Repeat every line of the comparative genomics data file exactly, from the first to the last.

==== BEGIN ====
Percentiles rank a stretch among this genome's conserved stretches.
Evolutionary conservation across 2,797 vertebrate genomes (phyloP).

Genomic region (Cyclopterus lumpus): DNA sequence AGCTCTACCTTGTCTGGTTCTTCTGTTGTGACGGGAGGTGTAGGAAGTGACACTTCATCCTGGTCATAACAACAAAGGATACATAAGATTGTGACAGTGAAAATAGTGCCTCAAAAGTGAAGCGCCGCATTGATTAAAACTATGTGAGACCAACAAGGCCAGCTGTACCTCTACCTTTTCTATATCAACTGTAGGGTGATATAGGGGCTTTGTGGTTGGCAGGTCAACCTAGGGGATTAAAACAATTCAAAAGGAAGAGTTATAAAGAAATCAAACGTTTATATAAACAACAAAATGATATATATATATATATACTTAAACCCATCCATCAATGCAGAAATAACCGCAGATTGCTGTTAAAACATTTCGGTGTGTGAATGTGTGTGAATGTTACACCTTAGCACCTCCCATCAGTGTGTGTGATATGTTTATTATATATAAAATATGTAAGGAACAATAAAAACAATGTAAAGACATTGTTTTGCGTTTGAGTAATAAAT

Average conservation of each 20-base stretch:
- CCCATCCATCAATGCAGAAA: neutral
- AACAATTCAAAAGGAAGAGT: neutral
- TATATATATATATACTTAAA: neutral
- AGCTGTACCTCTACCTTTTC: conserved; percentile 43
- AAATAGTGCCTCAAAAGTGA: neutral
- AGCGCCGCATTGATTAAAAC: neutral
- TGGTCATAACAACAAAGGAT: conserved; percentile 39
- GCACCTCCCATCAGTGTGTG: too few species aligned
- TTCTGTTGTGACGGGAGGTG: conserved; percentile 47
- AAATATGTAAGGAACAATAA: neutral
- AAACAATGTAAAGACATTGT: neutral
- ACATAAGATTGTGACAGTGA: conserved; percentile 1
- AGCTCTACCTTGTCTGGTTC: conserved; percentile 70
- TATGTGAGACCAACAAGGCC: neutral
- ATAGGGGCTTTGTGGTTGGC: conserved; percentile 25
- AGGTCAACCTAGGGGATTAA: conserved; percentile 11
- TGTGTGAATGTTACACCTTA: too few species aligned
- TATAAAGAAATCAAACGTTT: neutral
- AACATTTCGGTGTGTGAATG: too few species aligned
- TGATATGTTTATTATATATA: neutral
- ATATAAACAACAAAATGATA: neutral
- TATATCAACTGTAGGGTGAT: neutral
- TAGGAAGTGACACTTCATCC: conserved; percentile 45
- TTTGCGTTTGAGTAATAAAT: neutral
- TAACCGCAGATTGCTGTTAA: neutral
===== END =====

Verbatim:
Percentiles rank a stretch among this genome's conserved stretches.
Evolutionary conservation across 2,797 vertebrate genomes (phyloP).

Genomic region (Cyclopterus lumpus): DNA sequence AGCTCTACCTTGTCTGGTTCTTCTGTTGTGACGGGAGGTGTAGGAAGTGACACTTCATCCTGGTCATAACAACAAAGGATACATAAGATTGTGACAGTGAAAATAGTGCCTCAAAAGTGAAGCGCCGCATTGATTAAAACTATGTGAGACCAACAAGGCCAGCTGTACCTCTACCTTTTCTATATCAACTGTAGGGTGATATAGGGGCTTTGTGGTTGGCAGGTCAACCTAGGGGATTAAAACAATTCAAAAGGAAGAGTTATAAAGAAATCAAACGTTTATATAAACAACAAAATGATATATATATATATATACTTAAACCCATCCATCAATGCAGAAATAACCGCAGATTGCTGTTAAAACATTTCGGTGTGTGAATGTGTGTGAATGTTACACCTTAGCACCTCCCATCAGTGTGTGTGATATGTTTATTATATATAAAATATGTAAGGAACAATAAAAACAATGTAAAGACATTGTTTTGCGTTTGAGTAATAAAT

Average conservation of each 20-base stretch:
- CCCATCCATCAATGCAGAAA: neutral
- AACAATTCAAAAGGAAGAGT: neutral
- TATATATATATATACTTAAA: neutral
- AGCTGTACCTCTACCTTTTC: conserved; percentile 43
- AAATAGTGCCTCAAAAGTGA: neutral
- AGCGCCGCATTGATTAAAAC: neutral
- TGGTCATAACAACAAAGGAT: conserved; percentile 39
- GCACCTCCCATCAGTGTGTG: too few species aligned
- TTCTGTTGTGACGGGAGGTG: conserved; percentile 47
- AAATATGTAAGGAACAATAA: neutral
- AAACAATGTAAAGACATTGT: neutral
- ACATAAGATTGTGACAGTGA: conserved; percentile 1
- AGCTCTACCTTGTCTGGTTC: conserved; percentile 70
- TATGTGAGACCAACAAGGCC: neutral
- ATAGGGGCTTTGTGGTTGGC: conserved; percentile 25
- AGGTCAACCTAGGGGATTAA: conserved; percentile 11
- TGTGTGAATGTTACACCTTA: too few species aligned
- TATAAAGAAATCAAACGTTT: neutral
- AACATTTCGGTGTGTGAATG: too few species aligned
- TGATATGTTTATTATATATA: neutral
- ATATAAACAACAAAATGATA: neutral
- TATATCAACTGTAGGGTGAT: neutral
- TAGGAAGTGACACTTCATCC: conserved; percentile 45
- TTTGCGTTTGAGTAATAAAT: neutral
- TAACCGCAGATTGCTGTTAA: neutral